With Coronavirus spread, global markets are gripped with fear. We see 15% plus correction across markets and you would see the same reflected with a drop in your equity mutual fund value or stock portfolio value. The situation may get worse and we could see a further decline or a recession. Stop binge-watching the news, social media and take action. Here are 3 ways to survive a recession and thrive in the long run.

Step 1 – Secure your one year of expenses.

If you have a monthly budget awesome. If not, this is the time to build it. It will provide you an idea of how much is your monthly expense. Say your monthly budget is 1 lac Rs, then you should have at least 12 months of expenses in fixed instruments such as FD or debt funds. I prefer about 50% in FD and 50% in debt funds. Remember, this is your emergency expense and not investment. Keep it in a separate bank account or brokerage account. Do not touch it until you face an emergency such as job loss, medical needs. Keeping one year of expenses aside will provide you peace of mind irrespective of economic boom or bust. Below is the sample budget. Download this sample excel to build your own.

Step 2 – List out items or services that you would forego.

An economic slowdown or recession leads to layoffs from jobs. Companies try to reduce expenses to survive the recession and may choose to let employees go. It has happened to my closest friend and my colleague sitting next to me in 2008. While we hope it would not happen, it is a good idea to be prepared. Once you have built the budget, you can decide what expense you can live without. Discuss with family and prepare this list upfront so that you keep calm and find a way out of the challenging situation. The goal of this step is to survive the recession and play another day. After reading multiple books, I learned that when forced, people will usually stick with housing, food, clothing, medical and education expenses and let rest forego.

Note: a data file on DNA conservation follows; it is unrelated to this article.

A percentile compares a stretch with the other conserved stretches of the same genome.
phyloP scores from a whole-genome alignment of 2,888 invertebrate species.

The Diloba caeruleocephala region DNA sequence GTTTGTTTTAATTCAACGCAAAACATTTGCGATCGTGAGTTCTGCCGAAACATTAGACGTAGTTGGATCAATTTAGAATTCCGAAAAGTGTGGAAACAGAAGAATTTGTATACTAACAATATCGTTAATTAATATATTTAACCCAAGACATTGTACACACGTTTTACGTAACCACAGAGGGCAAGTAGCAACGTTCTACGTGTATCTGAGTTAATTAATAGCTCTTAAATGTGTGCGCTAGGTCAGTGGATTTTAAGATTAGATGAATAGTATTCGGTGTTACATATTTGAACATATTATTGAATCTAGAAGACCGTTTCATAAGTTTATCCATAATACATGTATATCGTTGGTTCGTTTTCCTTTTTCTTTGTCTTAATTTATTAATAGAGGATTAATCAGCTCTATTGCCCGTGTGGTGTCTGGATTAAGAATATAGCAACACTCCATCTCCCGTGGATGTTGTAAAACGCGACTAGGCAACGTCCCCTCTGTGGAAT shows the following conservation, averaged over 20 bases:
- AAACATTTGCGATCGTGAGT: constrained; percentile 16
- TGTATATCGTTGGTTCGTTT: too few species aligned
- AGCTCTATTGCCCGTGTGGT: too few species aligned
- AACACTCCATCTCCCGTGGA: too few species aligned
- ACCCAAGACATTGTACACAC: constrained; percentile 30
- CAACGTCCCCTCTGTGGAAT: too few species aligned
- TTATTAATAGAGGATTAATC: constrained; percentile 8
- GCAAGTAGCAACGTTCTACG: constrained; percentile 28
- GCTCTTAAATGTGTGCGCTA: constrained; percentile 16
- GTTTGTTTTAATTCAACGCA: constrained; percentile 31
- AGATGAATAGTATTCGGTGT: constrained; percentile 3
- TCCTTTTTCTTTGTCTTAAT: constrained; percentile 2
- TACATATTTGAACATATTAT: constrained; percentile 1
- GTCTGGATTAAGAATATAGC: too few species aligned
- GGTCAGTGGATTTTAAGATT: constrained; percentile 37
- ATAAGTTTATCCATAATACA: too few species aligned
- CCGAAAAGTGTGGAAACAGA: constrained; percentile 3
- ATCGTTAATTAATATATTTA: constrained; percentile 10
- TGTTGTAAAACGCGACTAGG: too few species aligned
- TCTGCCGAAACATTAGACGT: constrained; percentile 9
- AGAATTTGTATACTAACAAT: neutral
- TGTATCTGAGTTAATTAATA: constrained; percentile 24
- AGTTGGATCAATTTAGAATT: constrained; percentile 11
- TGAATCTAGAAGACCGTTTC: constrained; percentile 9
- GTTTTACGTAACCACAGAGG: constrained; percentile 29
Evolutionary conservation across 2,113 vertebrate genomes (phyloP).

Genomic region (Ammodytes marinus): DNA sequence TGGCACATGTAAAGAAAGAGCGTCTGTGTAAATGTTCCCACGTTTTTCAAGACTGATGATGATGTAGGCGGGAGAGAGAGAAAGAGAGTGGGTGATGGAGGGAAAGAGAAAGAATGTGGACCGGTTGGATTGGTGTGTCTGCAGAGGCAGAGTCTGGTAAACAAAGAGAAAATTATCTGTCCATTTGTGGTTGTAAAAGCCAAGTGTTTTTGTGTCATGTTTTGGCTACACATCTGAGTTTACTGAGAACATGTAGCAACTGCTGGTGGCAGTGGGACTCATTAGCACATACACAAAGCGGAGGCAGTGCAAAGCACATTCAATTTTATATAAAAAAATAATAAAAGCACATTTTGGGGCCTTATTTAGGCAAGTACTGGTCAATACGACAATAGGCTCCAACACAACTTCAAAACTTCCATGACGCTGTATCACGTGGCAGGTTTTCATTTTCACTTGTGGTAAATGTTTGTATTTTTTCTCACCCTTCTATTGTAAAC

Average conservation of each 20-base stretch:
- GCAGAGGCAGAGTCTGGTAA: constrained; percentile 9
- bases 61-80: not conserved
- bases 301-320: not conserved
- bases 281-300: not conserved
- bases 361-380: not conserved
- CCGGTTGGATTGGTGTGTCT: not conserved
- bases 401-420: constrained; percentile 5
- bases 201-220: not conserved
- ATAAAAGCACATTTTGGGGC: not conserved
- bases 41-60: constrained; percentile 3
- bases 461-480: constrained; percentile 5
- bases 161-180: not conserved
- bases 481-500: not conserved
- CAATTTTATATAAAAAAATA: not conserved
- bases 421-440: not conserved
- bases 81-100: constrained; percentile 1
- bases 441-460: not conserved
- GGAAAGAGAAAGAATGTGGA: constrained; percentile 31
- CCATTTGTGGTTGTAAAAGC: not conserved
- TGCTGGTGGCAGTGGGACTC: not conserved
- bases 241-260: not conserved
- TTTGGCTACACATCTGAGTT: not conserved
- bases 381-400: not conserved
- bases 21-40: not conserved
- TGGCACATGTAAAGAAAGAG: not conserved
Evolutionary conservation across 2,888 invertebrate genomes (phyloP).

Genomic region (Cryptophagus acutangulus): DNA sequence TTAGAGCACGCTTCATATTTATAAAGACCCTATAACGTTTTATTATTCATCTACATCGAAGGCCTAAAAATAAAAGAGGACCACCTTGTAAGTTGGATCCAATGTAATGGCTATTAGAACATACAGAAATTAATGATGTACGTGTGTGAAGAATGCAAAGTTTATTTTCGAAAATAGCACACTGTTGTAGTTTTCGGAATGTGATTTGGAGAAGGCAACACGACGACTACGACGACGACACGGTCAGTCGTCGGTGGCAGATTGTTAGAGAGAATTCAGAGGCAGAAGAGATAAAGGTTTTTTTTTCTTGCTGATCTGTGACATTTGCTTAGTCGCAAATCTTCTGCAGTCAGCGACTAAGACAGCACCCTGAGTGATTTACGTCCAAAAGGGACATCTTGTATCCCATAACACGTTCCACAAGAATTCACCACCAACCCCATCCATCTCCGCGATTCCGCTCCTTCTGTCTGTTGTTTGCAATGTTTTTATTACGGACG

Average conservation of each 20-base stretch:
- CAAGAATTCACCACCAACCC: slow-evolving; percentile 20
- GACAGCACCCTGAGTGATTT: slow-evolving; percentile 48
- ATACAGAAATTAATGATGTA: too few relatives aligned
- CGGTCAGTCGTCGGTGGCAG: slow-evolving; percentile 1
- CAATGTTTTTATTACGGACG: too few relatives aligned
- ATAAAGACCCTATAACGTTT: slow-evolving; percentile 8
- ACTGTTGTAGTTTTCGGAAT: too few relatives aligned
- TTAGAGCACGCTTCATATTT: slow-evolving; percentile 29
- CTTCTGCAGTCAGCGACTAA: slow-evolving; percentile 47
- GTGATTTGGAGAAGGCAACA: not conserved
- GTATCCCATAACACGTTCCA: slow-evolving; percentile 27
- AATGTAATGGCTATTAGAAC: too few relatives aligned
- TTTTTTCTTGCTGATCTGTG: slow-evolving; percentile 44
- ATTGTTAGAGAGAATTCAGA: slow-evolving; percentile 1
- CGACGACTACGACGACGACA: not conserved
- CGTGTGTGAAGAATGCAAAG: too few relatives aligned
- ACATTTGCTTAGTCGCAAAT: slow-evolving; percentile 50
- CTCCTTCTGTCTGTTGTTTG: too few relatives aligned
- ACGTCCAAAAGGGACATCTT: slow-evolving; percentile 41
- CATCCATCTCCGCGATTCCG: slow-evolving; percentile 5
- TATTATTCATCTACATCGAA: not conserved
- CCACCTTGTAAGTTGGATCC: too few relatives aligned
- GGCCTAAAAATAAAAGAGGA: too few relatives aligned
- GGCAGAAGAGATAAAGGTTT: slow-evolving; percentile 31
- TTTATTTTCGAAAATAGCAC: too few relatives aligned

Step 3 – Re-balance your portfolio to thrive

With 15% plus fall in the stock market, your portfolio is likely to have a higher percentage allocated to debt instruments vs. equity. For example, Let’s say that you are a financially savvy person and have kept 15 lacs aside for investment after covering for basic needs. You are a moderate risk investor. In January 2020, you split these 15 lacs and invested 5 lacs in gold, 5 lacs in fixed instruments such as FD or debt fund and remaining 5 lacs in equity such as stocks or equity mutual funds. Therefore, your allocation to each asset class is 30%. With a 20% fall in equity and a 15% jump in the gold price, this is how your asset allocation looks now.

You may want to use bear market opportunity to move part of funds from Gold or fixed instruments to equity and sit tight. Alternatively, you can use the extra cash on hand to invest heavily in equity now. In 5-6 years, as markets will improve, you would have made handsome gains by buying stocks at attractive valuations or more mutual fund units at a lower price. I do this once every quarter after understanding the importance of Tony Robbin’s book Money: Master the Game. Remember, you do this to keep your asset allocation balanced per your risk appetite, in the above example balance everything to 33%. Below are numbers to explain further.


To conclude, the primary focus is to have enough funds in the bank to cover your one year of basic expenses, prepare the list of expenses that you would forego in case of an unfortunate situation like job loss. Once you know you can survive the recession, the next step is to thrive post-recession which needs money in the portfolio and its rebalancing.

With the interconnected global economy, we are likely to see more booms and busts that impact us and being prepared will help us not only survive but thrive and achieve financial freedom.